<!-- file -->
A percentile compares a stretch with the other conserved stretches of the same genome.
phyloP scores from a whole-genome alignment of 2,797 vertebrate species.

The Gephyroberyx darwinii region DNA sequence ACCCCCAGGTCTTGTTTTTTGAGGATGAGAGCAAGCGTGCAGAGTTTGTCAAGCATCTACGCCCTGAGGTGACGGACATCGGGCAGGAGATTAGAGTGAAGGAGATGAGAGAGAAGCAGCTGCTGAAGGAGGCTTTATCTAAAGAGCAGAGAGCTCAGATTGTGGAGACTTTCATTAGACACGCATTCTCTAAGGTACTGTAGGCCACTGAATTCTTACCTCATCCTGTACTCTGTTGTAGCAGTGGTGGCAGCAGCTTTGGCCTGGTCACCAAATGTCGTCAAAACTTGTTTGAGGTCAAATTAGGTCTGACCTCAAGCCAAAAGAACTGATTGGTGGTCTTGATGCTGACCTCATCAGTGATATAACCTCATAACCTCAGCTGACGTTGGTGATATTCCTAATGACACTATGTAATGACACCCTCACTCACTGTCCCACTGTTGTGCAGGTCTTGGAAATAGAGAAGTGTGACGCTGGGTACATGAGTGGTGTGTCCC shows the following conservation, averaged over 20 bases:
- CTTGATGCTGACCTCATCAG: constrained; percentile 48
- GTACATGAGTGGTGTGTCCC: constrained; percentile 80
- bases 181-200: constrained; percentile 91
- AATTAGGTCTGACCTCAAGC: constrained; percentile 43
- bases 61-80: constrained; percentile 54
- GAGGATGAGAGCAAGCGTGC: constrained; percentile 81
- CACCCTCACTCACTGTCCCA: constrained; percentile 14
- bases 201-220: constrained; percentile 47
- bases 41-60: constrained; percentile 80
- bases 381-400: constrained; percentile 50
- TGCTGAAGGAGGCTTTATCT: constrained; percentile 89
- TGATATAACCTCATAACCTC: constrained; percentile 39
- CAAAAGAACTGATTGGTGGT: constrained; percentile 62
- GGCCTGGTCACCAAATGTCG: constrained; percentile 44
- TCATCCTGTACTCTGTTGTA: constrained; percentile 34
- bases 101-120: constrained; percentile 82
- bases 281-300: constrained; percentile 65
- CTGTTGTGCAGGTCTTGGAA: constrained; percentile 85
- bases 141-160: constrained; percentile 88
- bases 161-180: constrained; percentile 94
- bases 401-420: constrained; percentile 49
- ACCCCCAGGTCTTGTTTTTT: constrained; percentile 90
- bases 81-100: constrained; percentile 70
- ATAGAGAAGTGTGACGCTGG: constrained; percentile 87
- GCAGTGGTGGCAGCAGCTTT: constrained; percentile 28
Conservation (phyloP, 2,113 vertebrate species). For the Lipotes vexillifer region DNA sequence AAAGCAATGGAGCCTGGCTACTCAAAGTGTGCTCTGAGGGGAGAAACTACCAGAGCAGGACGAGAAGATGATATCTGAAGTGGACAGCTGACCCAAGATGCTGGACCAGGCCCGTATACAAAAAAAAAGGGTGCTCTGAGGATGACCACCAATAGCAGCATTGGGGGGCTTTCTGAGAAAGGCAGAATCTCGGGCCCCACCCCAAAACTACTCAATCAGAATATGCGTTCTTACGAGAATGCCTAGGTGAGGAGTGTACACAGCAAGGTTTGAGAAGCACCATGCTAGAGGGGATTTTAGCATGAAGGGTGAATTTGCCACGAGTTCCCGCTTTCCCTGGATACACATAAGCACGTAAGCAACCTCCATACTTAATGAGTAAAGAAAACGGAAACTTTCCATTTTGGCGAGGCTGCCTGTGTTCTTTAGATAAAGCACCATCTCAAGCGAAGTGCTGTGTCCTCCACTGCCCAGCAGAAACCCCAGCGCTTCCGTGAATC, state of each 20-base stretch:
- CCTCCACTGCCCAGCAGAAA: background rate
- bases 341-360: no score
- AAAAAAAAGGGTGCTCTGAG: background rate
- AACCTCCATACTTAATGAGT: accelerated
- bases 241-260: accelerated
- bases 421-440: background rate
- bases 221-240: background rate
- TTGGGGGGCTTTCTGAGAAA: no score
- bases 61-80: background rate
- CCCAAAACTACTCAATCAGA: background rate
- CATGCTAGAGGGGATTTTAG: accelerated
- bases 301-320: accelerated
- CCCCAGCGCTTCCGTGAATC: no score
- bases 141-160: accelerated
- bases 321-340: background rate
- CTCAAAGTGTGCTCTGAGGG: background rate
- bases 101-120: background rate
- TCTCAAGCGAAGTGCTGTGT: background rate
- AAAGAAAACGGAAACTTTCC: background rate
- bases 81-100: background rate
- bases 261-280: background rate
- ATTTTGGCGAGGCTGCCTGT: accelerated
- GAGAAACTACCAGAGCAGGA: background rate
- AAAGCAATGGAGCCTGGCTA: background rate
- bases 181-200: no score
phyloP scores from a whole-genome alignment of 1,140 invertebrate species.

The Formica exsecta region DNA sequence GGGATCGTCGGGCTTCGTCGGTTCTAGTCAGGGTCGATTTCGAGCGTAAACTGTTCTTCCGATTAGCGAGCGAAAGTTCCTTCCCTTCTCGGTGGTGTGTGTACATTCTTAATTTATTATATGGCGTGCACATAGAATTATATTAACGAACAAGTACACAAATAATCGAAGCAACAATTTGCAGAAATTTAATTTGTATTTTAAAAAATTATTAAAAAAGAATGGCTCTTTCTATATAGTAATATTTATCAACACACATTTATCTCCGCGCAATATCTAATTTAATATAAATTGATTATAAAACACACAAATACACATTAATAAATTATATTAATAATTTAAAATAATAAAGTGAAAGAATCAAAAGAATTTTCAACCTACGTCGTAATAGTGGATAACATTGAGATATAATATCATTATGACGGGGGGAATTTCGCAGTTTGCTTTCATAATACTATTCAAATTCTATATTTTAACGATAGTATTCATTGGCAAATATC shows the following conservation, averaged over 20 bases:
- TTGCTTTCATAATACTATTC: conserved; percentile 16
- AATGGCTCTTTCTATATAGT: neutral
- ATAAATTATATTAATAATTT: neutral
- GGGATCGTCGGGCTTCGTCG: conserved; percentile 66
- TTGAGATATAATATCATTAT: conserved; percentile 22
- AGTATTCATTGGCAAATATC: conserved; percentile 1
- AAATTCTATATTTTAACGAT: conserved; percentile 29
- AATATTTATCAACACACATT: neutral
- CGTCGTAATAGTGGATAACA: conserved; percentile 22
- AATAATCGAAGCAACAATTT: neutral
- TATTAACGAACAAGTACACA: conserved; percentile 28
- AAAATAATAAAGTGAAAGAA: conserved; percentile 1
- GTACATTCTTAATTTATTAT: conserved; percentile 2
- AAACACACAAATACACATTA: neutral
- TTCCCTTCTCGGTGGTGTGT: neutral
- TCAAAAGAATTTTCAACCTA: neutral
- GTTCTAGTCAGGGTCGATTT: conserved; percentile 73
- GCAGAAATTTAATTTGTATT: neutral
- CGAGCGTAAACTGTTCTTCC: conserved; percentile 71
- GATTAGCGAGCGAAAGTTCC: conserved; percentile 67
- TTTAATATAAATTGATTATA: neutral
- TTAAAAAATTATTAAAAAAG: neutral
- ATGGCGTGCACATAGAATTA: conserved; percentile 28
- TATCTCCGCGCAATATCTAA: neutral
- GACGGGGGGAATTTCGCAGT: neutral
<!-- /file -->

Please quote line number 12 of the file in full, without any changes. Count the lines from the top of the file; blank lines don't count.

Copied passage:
- bases 41-60: constrained; percentile 80